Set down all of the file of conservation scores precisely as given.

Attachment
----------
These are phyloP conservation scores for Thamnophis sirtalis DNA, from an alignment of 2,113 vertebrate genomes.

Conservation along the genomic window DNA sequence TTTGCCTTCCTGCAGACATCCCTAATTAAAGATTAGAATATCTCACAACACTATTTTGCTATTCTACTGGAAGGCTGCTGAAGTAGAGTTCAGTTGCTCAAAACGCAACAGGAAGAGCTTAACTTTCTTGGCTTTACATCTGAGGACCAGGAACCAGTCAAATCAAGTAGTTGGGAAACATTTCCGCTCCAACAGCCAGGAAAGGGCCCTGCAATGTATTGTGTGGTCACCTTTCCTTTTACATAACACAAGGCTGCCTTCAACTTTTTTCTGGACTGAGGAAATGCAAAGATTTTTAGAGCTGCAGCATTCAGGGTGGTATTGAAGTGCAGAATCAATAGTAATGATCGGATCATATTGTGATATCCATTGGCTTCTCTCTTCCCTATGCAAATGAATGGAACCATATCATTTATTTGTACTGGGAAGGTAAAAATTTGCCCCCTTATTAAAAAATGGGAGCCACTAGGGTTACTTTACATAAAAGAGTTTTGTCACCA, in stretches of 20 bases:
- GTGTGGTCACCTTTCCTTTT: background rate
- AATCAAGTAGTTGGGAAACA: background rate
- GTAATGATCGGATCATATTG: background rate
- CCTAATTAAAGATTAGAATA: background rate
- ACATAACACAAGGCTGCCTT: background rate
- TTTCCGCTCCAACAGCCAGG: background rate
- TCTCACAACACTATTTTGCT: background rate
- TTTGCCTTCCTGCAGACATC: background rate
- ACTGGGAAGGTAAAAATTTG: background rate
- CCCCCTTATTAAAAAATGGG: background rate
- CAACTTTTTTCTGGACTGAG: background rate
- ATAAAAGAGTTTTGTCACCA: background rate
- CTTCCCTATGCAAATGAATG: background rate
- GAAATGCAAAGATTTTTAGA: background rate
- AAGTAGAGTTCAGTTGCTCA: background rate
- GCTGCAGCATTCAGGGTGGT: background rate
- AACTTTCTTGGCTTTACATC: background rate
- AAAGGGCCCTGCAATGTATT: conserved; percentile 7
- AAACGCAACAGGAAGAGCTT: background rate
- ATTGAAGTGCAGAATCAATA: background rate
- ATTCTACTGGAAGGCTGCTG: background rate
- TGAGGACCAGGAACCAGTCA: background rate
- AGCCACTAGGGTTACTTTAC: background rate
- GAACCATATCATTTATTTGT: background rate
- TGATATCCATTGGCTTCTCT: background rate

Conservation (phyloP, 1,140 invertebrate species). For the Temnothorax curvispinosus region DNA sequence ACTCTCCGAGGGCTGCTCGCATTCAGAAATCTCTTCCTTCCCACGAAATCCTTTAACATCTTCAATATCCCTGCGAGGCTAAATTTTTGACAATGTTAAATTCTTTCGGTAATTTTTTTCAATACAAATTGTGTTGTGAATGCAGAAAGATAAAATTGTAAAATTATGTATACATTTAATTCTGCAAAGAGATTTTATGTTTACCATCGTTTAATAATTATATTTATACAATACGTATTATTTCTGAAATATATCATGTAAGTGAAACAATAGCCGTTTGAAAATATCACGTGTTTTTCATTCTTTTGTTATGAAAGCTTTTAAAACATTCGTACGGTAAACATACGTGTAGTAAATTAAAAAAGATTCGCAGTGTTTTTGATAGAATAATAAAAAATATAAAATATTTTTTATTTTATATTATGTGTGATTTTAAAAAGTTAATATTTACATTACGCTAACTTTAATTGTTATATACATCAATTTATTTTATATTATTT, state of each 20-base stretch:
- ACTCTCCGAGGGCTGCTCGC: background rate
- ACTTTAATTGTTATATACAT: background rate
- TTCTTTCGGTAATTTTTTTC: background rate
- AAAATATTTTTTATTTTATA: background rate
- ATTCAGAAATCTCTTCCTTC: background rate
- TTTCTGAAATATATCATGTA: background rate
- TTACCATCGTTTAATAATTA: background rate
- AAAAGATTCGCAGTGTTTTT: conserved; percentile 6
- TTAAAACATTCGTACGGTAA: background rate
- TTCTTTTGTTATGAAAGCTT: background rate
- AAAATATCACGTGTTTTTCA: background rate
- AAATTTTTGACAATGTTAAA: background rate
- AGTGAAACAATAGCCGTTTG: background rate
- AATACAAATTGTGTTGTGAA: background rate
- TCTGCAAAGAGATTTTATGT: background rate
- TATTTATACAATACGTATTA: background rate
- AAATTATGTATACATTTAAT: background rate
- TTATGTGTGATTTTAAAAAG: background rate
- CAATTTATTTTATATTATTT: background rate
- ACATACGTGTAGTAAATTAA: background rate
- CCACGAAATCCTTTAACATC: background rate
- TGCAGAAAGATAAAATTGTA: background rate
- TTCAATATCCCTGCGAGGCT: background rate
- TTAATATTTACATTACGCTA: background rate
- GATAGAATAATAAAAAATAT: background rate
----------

These are phyloP conservation scores for Thamnophis sirtalis DNA, from an alignment of 2,113 vertebrate genomes.

Conservation along the genomic window DNA sequence TTTGCCTTCCTGCAGACATCCCTAATTAAAGATTAGAATATCTCACAACACTATTTTGCTATTCTACTGGAAGGCTGCTGAAGTAGAGTTCAGTTGCTCAAAACGCAACAGGAAGAGCTTAACTTTCTTGGCTTTACATCTGAGGACCAGGAACCAGTCAAATCAAGTAGTTGGGAAACATTTCCGCTCCAACAGCCAGGAAAGGGCCCTGCAATGTATTGTGTGGTCACCTTTCCTTTTACATAACACAAGGCTGCCTTCAACTTTTTTCTGGACTGAGGAAATGCAAAGATTTTTAGAGCTGCAGCATTCAGGGTGGTATTGAAGTGCAGAATCAATAGTAATGATCGGATCATATTGTGATATCCATTGGCTTCTCTCTTCCCTATGCAAATGAATGGAACCATATCATTTATTTGTACTGGGAAGGTAAAAATTTGCCCCCTTATTAAAAAATGGGAGCCACTAGGGTTACTTTACATAAAAGAGTTTTGTCACCA, in stretches of 20 bases:
- GTGTGGTCACCTTTCCTTTT: background rate
- AATCAAGTAGTTGGGAAACA: background rate
- GTAATGATCGGATCATATTG: background rate
- CCTAATTAAAGATTAGAATA: background rate
- ACATAACACAAGGCTGCCTT: background rate
- TTTCCGCTCCAACAGCCAGG: background rate
- TCTCACAACACTATTTTGCT: background rate
- TTTGCCTTCCTGCAGACATC: background rate
- ACTGGGAAGGTAAAAATTTG: background rate
- CCCCCTTATTAAAAAATGGG: background rate
- CAACTTTTTTCTGGACTGAG: background rate
- ATAAAAGAGTTTTGTCACCA: background rate
- CTTCCCTATGCAAATGAATG: background rate
- GAAATGCAAAGATTTTTAGA: background rate
- AAGTAGAGTTCAGTTGCTCA: background rate
- GCTGCAGCATTCAGGGTGGT: background rate
- AACTTTCTTGGCTTTACATC: background rate
- AAAGGGCCCTGCAATGTATT: conserved; percentile 7
- AAACGCAACAGGAAGAGCTT: background rate
- ATTGAAGTGCAGAATCAATA: background rate
- ATTCTACTGGAAGGCTGCTG: background rate
- TGAGGACCAGGAACCAGTCA: background rate
- AGCCACTAGGGTTACTTTAC: background rate
- GAACCATATCATTTATTTGT: background rate
- TGATATCCATTGGCTTCTCT: background rate

Conservation (phyloP, 1,140 invertebrate species). For the Temnothorax curvispinosus region DNA sequence ACTCTCCGAGGGCTGCTCGCATTCAGAAATCTCTTCCTTCCCACGAAATCCTTTAACATCTTCAATATCCCTGCGAGGCTAAATTTTTGACAATGTTAAATTCTTTCGGTAATTTTTTTCAATACAAATTGTGTTGTGAATGCAGAAAGATAAAATTGTAAAATTATGTATACATTTAATTCTGCAAAGAGATTTTATGTTTACCATCGTTTAATAATTATATTTATACAATACGTATTATTTCTGAAATATATCATGTAAGTGAAACAATAGCCGTTTGAAAATATCACGTGTTTTTCATTCTTTTGTTATGAAAGCTTTTAAAACATTCGTACGGTAAACATACGTGTAGTAAATTAAAAAAGATTCGCAGTGTTTTTGATAGAATAATAAAAAATATAAAATATTTTTTATTTTATATTATGTGTGATTTTAAAAAGTTAATATTTACATTACGCTAACTTTAATTGTTATATACATCAATTTATTTTATATTATTT, state of each 20-base stretch:
- ACTCTCCGAGGGCTGCTCGC: background rate
- ACTTTAATTGTTATATACAT: background rate
- TTCTTTCGGTAATTTTTTTC: background rate
- AAAATATTTTTTATTTTATA: background rate
- ATTCAGAAATCTCTTCCTTC: background rate
- TTTCTGAAATATATCATGTA: background rate
- TTACCATCGTTTAATAATTA: background rate
- AAAAGATTCGCAGTGTTTTT: conserved; percentile 6
- TTAAAACATTCGTACGGTAA: background rate
- TTCTTTTGTTATGAAAGCTT: background rate
- AAAATATCACGTGTTTTTCA: background rate
- AAATTTTTGACAATGTTAAA: background rate
- AGTGAAACAATAGCCGTTTG: background rate
- AATACAAATTGTGTTGTGAA: background rate
- TCTGCAAAGAGATTTTATGT: background rate
- TATTTATACAATACGTATTA: background rate
- AAATTATGTATACATTTAAT: background rate
- TTATGTGTGATTTTAAAAAG: background rate
- CAATTTATTTTATATTATTT: background rate
- ACATACGTGTAGTAAATTAA: background rate
- CCACGAAATCCTTTAACATC: background rate
- TGCAGAAAGATAAAATTGTA: background rate
- TTCAATATCCCTGCGAGGCT: background rate
- TTAATATTTACATTACGCTA: background rate
- GATAGAATAATAAAAAATAT: background rate